Prague, May 7 (CTK) – Czech Finance Minister Andrej Babis (ANO) released today his answers to 22 questions the senior ruling Social Democrats (CSSD) recently asked him about his controversial business deals, but he did not give direct answers to many of them.
For example, he repeated that the legitimacy of the transactions whose yields he used to buy untaxed one-crown bonds, an operation the critics suspect of tax evasion, have been confirmed by audit firms.
Previously, the two auditors, EY and PWC, confirmed that Babis had enough money to buy the bonds, but they emphasised that their enquiry into Babis’s finance cannot be taken for an audit corresponding to international audit standards.
“An audit firm can make a genuine audit only in the case of corporations and the self-employed, but not individuals who do not do any bookkeeping,” ANO spokeswoman Lucie Kubovicova explained to media today.
Babis has been finance minister since early 2014. The CSSD recently called his further presence in the centre-left coalition cabinet unacceptable due to his failure to explain his suspicious business deals. On Friday, PM and CSSD leader Bohuslav Sobotka proposed to President Milos Zeman to dismiss Babis.
Babis owned a giant chemical, food, agriculture and media Agrofert Holding for many years until February when he transferred it to trust funds in compliance with the conflict of interest law.
In a list of questions from April 28, the CSSD asked Babis questions such as how he gained money for the purchase of one-crown bonds worth 1.5 billion crowns in 2013, whether the Financial Administration (FS), a body controlled by the Finance Ministry, will check the purchase to rule out tax evasion and how Babis acquired Agrofert in the past.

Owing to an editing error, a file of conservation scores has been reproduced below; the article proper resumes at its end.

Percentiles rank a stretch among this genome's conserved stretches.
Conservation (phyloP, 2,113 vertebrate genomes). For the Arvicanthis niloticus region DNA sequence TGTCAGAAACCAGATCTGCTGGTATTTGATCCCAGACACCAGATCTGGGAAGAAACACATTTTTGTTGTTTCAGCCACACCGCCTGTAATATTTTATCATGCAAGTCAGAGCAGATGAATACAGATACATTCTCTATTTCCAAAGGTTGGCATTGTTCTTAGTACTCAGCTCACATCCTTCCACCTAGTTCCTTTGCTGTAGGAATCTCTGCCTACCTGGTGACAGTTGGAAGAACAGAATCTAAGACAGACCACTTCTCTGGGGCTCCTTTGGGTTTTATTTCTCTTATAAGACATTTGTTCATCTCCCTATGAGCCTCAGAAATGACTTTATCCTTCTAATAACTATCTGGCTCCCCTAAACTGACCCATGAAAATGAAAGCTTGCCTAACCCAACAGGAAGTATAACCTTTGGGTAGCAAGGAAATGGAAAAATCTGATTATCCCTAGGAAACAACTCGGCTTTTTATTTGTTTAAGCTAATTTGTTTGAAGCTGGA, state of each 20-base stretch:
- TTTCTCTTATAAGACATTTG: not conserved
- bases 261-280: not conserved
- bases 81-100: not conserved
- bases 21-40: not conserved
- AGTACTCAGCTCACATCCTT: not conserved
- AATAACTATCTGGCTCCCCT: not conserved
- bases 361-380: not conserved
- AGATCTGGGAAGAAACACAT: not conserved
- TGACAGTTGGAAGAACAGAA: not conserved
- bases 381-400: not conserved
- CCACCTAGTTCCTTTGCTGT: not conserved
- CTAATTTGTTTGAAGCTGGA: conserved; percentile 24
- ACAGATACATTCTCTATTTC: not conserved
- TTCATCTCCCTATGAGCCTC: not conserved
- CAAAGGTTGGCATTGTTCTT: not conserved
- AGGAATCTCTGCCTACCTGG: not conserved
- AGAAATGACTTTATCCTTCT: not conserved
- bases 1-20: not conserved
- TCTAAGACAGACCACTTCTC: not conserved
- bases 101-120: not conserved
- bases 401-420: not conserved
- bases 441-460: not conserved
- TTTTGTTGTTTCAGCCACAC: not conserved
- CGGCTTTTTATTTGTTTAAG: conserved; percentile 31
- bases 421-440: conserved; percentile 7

In his answers released on ANO’s website today, Babis wrote that the CSSD’s questions are absurd and based on lies.
To explain why he bought one-crown bonds from Agrofert, his own firm, which still secure untaxed revenues for him, he wrote that their purchase was his loan to Agrofert, which was more advantageous for the company than a bank loan.
However, it ensues from the EY and PWC reports, that almost half of Babis’s 1.8-billion-crown incomes before 2013 was his profit from the sale of his Profrost, Afeed and Afeed CZ companies’ shares to Agrofert for 748 million crowns.
As a result, a part of his “loan to Agrofert” was in fact money gained from Agrofert.
In response to the CSSD’s question concerning the checks of possible tax evasion related to untaxed one-crown bonds, Babis wrote that the Financial Administration (FS) has pledged to check all operations involving such bonds.
FS director Martin Janecek, however, told media previously that he does not know based on which law the FS should act in this respect.
In his answers, Babis omitted the information about a foreign owner of Imoba, a firm he owned in the past.
In its questions, the CSSD reproached Babis for asserting that his firms are not based in tax havens, while his Imoba was seated in Switzerland, a tax haven, for many years.
“Since its establishment, the IMOBA a.s. company has had its seat in Prague, the Czech Republic,” Babis wrote in response.
True, Imoba has had a seat in Prague but according to the register of companies, it was owned by the Swiss firm Fertagra for several years in the past.
“Switzerland is no tax haven. Taxes have been duly paid there,” Kubovicova said today.
Babis did not directly answer the CSSD’s question of how he gained money for the purchase of a stake in Agrofert, a company worth some four billion crowns at the time, 17 years ago.
“I bought the shares for the market price, i.e. the price for which the shareholders were willing to sell them,” Babis wrote.
“Andrej Babis gained money for the purchase of Agrofert from his incomes before 1996,” said Kubovicova.
However, information about Babis’s incomes before 1996 appeared neither in his answers to the CSSD’s questions nor the reports released by the EY and PWC auditors.